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Ecological Engineering PhD Programs

A PhD in Ecological Engineering helps students learn to apply engineering principles to ecological processes and concepts in order to improve ecosystems. See common courses for this degree program and learn how to apply.

How to Earn a PhD in Ecological Engineering

Doctor of Philosophy (PhD) in Ecological Engineering degree programs may come with titles like environmental and ecological engineering, biological and ecological engineering, or offer ecological engineering as an area of study in a degree like environmental resources engineering. These doctoral programs usually require a minimum of 3 years beyond a bachelor's degree and some schools may expect students to complete their coursework and dissertation requirements in a maximum of 6 years. Coursework for these programs is geared towards training students in the engineering and life science principles and methodologies used to sustain biological resources and may include some of the topics discussed in more detail below.

Hydrology

Students in ecological engineering graduate programs generally take 1 or more courses that cover topics in hydrology and are lecture-based. Some of these courses may cover foundational concepts of physical hydrology, such as atmospheric processes and groundwater systems, while other courses focus on more specific areas in hydrology, such as stochastic hydrology or hydrology and climate change. Courses in stochastic hydrology are usually math-centered and explore the randomness in hydrological processes, while courses that explore hydrology in climate change may draw from current literature and train students in how to predict hydrological effects of climate change. Many of these hydrology courses have prerequisites, such as courses in calculus, basic hydrology, or even programming.

Hydrology/River Engineering

Students typically take a course that looks at the engineering involved with hydrology and/or river systems. These are lecture-based courses that may have prerequisite requirements in areas like fluid mechanics. These courses are designed to help students learn how to apply engineering principles to hydrologic processes to affect factors like channel modification, flow controls, and groundwater systems. Some of these courses may include research projects and/or modeling exercises.

Wastewater Treatment

Many ecological engineering programs include a course that discusses the design and engineering concepts for wastewater treatment systems. These courses may cover topics from the preliminary treatment of wastewater to the major, primary treatment concepts of wastewater, such as nitrogen and phosphorus removal. Some of these courses may include field trips and/or laboratory sections for hands-on learning, and students may be required to complete various projects. Some of these courses may also have prerequisites in areas like hydraulics, chemistry, and/or microbiology.

Modeling

Although these courses vary by subject, most PhD in Ecological Engineering programs include a course that explores concepts in modeling. Some of these courses may focus on geographic information systems (GIS) modeling for spatial modeling or biosystems modeling that incorporates the mathematical models of ecological and biological systems. Courses in GIS modeling also help train students in GIS software, languages, and techniques. These courses are usually lecture-based, but give students hands-on practice with GIS and/or mathematical techniques.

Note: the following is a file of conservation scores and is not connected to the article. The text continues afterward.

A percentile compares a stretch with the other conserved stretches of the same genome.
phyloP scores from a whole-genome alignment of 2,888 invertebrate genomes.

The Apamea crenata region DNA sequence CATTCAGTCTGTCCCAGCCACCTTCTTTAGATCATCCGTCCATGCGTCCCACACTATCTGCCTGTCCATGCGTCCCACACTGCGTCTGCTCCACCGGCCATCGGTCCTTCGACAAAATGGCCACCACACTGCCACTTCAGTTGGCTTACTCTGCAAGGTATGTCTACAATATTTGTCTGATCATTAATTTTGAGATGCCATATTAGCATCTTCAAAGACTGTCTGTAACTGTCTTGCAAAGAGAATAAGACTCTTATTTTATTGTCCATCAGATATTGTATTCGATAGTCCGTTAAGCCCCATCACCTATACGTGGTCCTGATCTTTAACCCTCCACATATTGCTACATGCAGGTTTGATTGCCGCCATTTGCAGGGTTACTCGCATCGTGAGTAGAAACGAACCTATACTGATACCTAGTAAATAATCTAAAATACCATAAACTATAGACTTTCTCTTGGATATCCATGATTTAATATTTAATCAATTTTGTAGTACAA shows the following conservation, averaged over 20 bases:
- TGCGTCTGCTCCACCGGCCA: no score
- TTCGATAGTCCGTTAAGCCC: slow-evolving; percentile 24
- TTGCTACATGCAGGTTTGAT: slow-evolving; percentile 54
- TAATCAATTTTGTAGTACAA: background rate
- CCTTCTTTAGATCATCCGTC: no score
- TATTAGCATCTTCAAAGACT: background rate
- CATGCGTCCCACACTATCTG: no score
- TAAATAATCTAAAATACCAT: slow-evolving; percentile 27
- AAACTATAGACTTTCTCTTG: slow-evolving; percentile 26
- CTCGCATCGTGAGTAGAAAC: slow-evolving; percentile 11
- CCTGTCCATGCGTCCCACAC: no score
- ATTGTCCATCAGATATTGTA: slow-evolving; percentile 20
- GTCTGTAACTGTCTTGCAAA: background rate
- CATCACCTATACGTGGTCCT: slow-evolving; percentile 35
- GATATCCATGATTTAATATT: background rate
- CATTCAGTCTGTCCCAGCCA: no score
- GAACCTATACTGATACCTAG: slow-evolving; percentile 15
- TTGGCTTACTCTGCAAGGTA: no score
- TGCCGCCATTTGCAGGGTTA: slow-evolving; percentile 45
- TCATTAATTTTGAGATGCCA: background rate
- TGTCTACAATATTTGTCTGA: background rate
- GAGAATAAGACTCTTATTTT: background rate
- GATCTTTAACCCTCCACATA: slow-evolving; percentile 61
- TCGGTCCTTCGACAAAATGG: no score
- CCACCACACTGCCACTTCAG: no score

Engineering Design

PhD students are likely to take 1 or more courses that explore topics in engineering design. Some of these courses may take on a broader approach to engineering planning and design and use projects to allow students to practice their project management skills and how to apply engineering design and analysis skills to real-world problems. Other courses may explore the analysis of data and how to incorporate that into engineering design. These courses may examine large-scale topics, like human land use and climate change.

Admittance Requirements for PhD in Ecological Engineering Programs

Applicants for a PhD in Ecological Engineering must have at least a bachelor's degree, typically in an area related to biological or ecological engineering, but some schools may prefer candidates that have a master's degree. Many of these degree programs require applicants to have a minimum of a 3.0 GPA and some programs may require students to submit GRE test scores, although there is not usually a minimum test score requirement. These degree programs do not commonly have prerequisite requirements, but some programs may expect applicants to have an appropriate background in areas like math and science. Applicants to PhD in Ecological Engineering programs generally need to include their transcripts, test scores, letters of recommendation, personal statement, resume, and/or lists of any publications and/or research experience. Admittance to these programs is usually competitive and decisions may be based on an applicant's academic record and/or how their research interests match with faculty research interests.

PhD in Ecological Engineering degree programs may take 3 to 6 years to complete, require a dissertation, and include a wide range of hands-on learning experiences in topics of engineering, biology, and ecology. Applicants to these degree programs need at least a bachelor's degree and a strong background in math and science.